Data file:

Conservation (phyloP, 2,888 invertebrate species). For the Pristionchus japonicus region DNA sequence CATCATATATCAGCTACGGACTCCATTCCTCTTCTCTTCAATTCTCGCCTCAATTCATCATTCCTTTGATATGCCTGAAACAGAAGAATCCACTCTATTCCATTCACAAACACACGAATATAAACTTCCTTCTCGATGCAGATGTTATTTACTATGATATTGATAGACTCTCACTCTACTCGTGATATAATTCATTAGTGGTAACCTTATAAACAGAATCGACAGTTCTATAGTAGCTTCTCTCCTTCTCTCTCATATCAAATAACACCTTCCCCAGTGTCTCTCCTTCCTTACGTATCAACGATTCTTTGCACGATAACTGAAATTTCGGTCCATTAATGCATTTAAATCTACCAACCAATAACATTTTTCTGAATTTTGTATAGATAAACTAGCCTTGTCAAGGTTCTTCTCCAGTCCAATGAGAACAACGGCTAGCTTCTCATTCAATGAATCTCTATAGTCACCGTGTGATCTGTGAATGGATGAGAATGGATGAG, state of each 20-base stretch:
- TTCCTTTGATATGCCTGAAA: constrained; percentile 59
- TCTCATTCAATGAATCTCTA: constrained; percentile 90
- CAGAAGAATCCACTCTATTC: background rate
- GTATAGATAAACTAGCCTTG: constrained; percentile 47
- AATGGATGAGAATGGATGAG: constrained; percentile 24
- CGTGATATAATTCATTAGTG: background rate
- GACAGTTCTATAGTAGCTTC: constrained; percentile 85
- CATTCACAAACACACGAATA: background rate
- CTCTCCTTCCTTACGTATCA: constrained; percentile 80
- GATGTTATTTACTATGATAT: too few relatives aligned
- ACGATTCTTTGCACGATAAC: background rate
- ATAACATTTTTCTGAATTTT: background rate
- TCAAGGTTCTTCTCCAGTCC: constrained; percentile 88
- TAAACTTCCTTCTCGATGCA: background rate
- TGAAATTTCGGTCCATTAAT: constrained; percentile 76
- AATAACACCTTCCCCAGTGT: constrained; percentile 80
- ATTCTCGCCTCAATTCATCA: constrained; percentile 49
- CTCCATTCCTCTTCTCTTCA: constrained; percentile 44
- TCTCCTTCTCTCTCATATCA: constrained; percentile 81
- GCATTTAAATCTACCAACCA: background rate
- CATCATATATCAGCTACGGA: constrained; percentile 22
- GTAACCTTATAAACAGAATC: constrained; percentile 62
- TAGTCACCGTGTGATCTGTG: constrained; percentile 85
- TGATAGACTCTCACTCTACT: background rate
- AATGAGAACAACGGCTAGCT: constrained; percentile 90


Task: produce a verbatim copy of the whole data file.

Conservation (phyloP, 2,888 invertebrate species). For the Pristionchus japonicus region DNA sequence CATCATATATCAGCTACGGACTCCATTCCTCTTCTCTTCAATTCTCGCCTCAATTCATCATTCCTTTGATATGCCTGAAACAGAAGAATCCACTCTATTCCATTCACAAACACACGAATATAAACTTCCTTCTCGATGCAGATGTTATTTACTATGATATTGATAGACTCTCACTCTACTCGTGATATAATTCATTAGTGGTAACCTTATAAACAGAATCGACAGTTCTATAGTAGCTTCTCTCCTTCTCTCTCATATCAAATAACACCTTCCCCAGTGTCTCTCCTTCCTTACGTATCAACGATTCTTTGCACGATAACTGAAATTTCGGTCCATTAATGCATTTAAATCTACCAACCAATAACATTTTTCTGAATTTTGTATAGATAAACTAGCCTTGTCAAGGTTCTTCTCCAGTCCAATGAGAACAACGGCTAGCTTCTCATTCAATGAATCTCTATAGTCACCGTGTGATCTGTGAATGGATGAGAATGGATGAG, state of each 20-base stretch:
- TTCCTTTGATATGCCTGAAA: constrained; percentile 59
- TCTCATTCAATGAATCTCTA: constrained; percentile 90
- CAGAAGAATCCACTCTATTC: background rate
- GTATAGATAAACTAGCCTTG: constrained; percentile 47
- AATGGATGAGAATGGATGAG: constrained; percentile 24
- CGTGATATAATTCATTAGTG: background rate
- GACAGTTCTATAGTAGCTTC: constrained; percentile 85
- CATTCACAAACACACGAATA: background rate
- CTCTCCTTCCTTACGTATCA: constrained; percentile 80
- GATGTTATTTACTATGATAT: too few relatives aligned
- ACGATTCTTTGCACGATAAC: background rate
- ATAACATTTTTCTGAATTTT: background rate
- TCAAGGTTCTTCTCCAGTCC: constrained; percentile 88
- TAAACTTCCTTCTCGATGCA: background rate
- TGAAATTTCGGTCCATTAAT: constrained; percentile 76
- AATAACACCTTCCCCAGTGT: constrained; percentile 80
- ATTCTCGCCTCAATTCATCA: constrained; percentile 49
- CTCCATTCCTCTTCTCTTCA: constrained; percentile 44
- TCTCCTTCTCTCTCATATCA: constrained; percentile 81
- GCATTTAAATCTACCAACCA: background rate
- CATCATATATCAGCTACGGA: constrained; percentile 22
- GTAACCTTATAAACAGAATC: constrained; percentile 62
- TAGTCACCGTGTGATCTGTG: constrained; percentile 85
- TGATAGACTCTCACTCTACT: background rate
- AATGAGAACAACGGCTAGCT: constrained; percentile 90